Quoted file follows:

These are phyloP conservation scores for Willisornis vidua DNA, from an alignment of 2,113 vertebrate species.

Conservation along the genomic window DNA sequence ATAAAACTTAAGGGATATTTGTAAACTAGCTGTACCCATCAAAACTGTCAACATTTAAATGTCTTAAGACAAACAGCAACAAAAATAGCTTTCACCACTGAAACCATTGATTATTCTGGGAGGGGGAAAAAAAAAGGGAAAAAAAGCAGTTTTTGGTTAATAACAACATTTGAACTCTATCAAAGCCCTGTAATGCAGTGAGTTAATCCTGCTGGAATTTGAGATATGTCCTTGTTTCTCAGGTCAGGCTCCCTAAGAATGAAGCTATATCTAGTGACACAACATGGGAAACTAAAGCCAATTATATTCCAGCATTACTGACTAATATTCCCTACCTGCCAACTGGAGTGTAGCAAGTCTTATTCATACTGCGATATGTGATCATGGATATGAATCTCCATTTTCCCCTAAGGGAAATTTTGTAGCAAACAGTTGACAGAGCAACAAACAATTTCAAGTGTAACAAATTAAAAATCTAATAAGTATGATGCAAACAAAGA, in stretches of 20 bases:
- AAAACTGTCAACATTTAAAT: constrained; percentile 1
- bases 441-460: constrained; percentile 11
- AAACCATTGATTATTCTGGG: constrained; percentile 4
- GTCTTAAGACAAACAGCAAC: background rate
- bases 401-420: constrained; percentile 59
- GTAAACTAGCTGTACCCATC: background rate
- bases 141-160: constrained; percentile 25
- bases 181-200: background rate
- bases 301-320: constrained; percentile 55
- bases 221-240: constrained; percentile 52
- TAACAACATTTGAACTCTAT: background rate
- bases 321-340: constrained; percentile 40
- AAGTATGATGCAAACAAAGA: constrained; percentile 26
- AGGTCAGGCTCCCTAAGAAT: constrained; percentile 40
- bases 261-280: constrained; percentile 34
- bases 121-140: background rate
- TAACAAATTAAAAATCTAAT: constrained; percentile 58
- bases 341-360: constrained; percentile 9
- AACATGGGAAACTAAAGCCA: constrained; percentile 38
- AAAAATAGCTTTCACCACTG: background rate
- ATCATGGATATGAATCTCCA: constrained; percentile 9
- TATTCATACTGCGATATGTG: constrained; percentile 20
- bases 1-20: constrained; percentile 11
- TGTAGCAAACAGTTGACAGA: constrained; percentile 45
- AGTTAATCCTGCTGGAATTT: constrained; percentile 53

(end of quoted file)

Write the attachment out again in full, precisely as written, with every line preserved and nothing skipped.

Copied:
These are phyloP conservation scores for Willisornis vidua DNA, from an alignment of 2,113 vertebrate species.

Conservation along the genomic window DNA sequence ATAAAACTTAAGGGATATTTGTAAACTAGCTGTACCCATCAAAACTGTCAACATTTAAATGTCTTAAGACAAACAGCAACAAAAATAGCTTTCACCACTGAAACCATTGATTATTCTGGGAGGGGGAAAAAAAAAGGGAAAAAAAGCAGTTTTTGGTTAATAACAACATTTGAACTCTATCAAAGCCCTGTAATGCAGTGAGTTAATCCTGCTGGAATTTGAGATATGTCCTTGTTTCTCAGGTCAGGCTCCCTAAGAATGAAGCTATATCTAGTGACACAACATGGGAAACTAAAGCCAATTATATTCCAGCATTACTGACTAATATTCCCTACCTGCCAACTGGAGTGTAGCAAGTCTTATTCATACTGCGATATGTGATCATGGATATGAATCTCCATTTTCCCCTAAGGGAAATTTTGTAGCAAACAGTTGACAGAGCAACAAACAATTTCAAGTGTAACAAATTAAAAATCTAATAAGTATGATGCAAACAAAGA, in stretches of 20 bases:
- AAAACTGTCAACATTTAAAT: constrained; percentile 1
- bases 441-460: constrained; percentile 11
- AAACCATTGATTATTCTGGG: constrained; percentile 4
- GTCTTAAGACAAACAGCAAC: background rate
- bases 401-420: constrained; percentile 59
- GTAAACTAGCTGTACCCATC: background rate
- bases 141-160: constrained; percentile 25
- bases 181-200: background rate
- bases 301-320: constrained; percentile 55
- bases 221-240: constrained; percentile 52
- TAACAACATTTGAACTCTAT: background rate
- bases 321-340: constrained; percentile 40
- AAGTATGATGCAAACAAAGA: constrained; percentile 26
- AGGTCAGGCTCCCTAAGAAT: constrained; percentile 40
- bases 261-280: constrained; percentile 34
- bases 121-140: background rate
- TAACAAATTAAAAATCTAAT: constrained; percentile 58
- bases 341-360: constrained; percentile 9
- AACATGGGAAACTAAAGCCA: constrained; percentile 38
- AAAAATAGCTTTCACCACTG: background rate
- ATCATGGATATGAATCTCCA: constrained; percentile 9
- TATTCATACTGCGATATGTG: constrained; percentile 20
- bases 1-20: constrained; percentile 11
- TGTAGCAAACAGTTGACAGA: constrained; percentile 45
- AGTTAATCCTGCTGGAATTT: constrained; percentile 53